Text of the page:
Komorebi, together with prestigious institutions in the healthcare sector, has collaborated in the development of the following three studies collectively proposing a comprehensive approach to tackling cardiovascular disease (CVD), highlighting the interaction between obesity, physical activity and sleep.
All with a single mission. To shape our understanding of cardiovascular disease (CVD) risks.
The paradox of "being fat but fit".
The study warns us not to accept the "fat but fit"paradox too easily. Weight matters. Fitness matters. But here's the rub. Even heavy practitioners of physical activity can't completely quell the fire of obesity.
Yes, you read that right. Obesity flexes its muscles and immobilizes your cardiovascular health.The players? Hypercholesterolemia. Hypertension. Diabetes. These risk factors accompany obesity, no matter how active you are.
So what's the bottom line? Weight loss is important. Prioritizing it could change health policies aimed at reducing the risk of cardiovascular disease.
Physical Activity: The More, the Better?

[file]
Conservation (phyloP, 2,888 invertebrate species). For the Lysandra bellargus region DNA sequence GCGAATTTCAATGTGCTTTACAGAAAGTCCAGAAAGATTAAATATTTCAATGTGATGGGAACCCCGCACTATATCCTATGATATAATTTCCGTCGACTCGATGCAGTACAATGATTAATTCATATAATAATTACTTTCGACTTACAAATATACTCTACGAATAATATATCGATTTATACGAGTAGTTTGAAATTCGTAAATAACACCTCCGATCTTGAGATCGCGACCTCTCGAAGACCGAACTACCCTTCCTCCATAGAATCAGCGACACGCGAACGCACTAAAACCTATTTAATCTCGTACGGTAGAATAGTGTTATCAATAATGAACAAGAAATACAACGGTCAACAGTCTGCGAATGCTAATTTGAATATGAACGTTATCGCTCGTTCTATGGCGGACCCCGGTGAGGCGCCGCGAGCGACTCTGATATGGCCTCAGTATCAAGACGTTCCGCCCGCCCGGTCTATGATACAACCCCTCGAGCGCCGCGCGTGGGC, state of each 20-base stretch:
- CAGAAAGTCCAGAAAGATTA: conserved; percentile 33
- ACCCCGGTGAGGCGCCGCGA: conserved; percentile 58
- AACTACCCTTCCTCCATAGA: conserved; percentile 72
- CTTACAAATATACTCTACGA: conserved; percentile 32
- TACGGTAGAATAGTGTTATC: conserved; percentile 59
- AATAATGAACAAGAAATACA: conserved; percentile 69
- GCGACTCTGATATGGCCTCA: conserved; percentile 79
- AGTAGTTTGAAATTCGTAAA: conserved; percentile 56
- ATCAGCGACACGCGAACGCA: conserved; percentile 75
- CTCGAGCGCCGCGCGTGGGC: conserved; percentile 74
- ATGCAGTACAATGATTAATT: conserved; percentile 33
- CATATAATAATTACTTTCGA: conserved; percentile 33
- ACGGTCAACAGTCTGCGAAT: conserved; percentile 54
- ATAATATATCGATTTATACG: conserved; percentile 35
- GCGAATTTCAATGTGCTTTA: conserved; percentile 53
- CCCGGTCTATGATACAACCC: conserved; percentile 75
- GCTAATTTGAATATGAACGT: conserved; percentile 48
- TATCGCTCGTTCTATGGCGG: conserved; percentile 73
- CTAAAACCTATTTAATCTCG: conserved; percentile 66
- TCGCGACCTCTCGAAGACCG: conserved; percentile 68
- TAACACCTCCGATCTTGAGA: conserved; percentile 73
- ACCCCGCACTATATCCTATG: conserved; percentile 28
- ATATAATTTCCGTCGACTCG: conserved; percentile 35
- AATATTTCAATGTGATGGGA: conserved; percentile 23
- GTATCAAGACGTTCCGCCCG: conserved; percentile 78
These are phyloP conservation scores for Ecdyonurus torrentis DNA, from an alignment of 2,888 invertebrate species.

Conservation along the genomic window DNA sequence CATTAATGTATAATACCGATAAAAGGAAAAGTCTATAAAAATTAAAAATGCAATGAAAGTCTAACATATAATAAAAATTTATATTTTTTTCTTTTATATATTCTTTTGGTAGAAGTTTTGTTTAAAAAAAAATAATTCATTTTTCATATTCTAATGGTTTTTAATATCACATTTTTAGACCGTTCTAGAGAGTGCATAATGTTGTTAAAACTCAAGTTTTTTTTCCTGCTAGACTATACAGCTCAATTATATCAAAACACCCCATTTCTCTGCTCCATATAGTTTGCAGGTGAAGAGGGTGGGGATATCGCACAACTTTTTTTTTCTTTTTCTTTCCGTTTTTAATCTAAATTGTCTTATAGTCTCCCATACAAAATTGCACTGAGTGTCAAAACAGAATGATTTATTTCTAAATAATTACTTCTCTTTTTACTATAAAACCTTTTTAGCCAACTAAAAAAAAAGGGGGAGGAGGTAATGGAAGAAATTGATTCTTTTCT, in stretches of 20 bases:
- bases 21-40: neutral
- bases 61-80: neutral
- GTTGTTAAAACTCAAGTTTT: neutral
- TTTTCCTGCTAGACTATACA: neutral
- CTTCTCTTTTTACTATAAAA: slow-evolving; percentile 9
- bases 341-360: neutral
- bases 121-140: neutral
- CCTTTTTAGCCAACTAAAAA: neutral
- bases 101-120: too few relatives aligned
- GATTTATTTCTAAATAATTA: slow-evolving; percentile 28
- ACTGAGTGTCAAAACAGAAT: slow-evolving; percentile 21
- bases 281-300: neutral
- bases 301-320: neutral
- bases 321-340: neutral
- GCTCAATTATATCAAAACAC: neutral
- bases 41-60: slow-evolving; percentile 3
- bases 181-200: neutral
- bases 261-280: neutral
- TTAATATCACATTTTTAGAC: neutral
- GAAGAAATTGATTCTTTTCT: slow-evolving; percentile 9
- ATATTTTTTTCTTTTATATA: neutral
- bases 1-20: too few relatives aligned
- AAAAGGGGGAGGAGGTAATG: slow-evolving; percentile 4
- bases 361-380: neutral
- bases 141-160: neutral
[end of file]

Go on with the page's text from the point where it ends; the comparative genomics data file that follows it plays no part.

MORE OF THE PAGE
This study reveals a fascinating interaction between physical activity, cardiovascular disease risk, and sex. .
Physical activity is a champion, knocking down CVD risks in its wake. But it turns out that it follows slightly different paths for men and women when it comes to obesity.
Men were more successful in beating obesity with increased activity. And women? Not so much. This data underscores the need to consider the gender perspective in health and fitness programs. One size does not fit all.
Getting a good night's sleep: A forgotten vital factor
For our last stop, we delve into the world of sleep. It's about how well you rest during the night.
A study involving half a million people revealed that poor quality sleep - excessively short or long duration, restlessness or difficulty falling asleep - is linked to an increased likelihood of CVD risk factors. Especially with the dreaded link to physical inactivity.
This correlation is so strong that good sleepers have a lower total CVD risk score.
Why is it important? Sleep is a behavior we can change. If we adjust our sleep patterns to a healthier frequency, we can lower the level of CVD risks.
The implications of these studies are wide-ranging. Health. Public health policy. Health education. Fitness industry. Corporate wellness programs.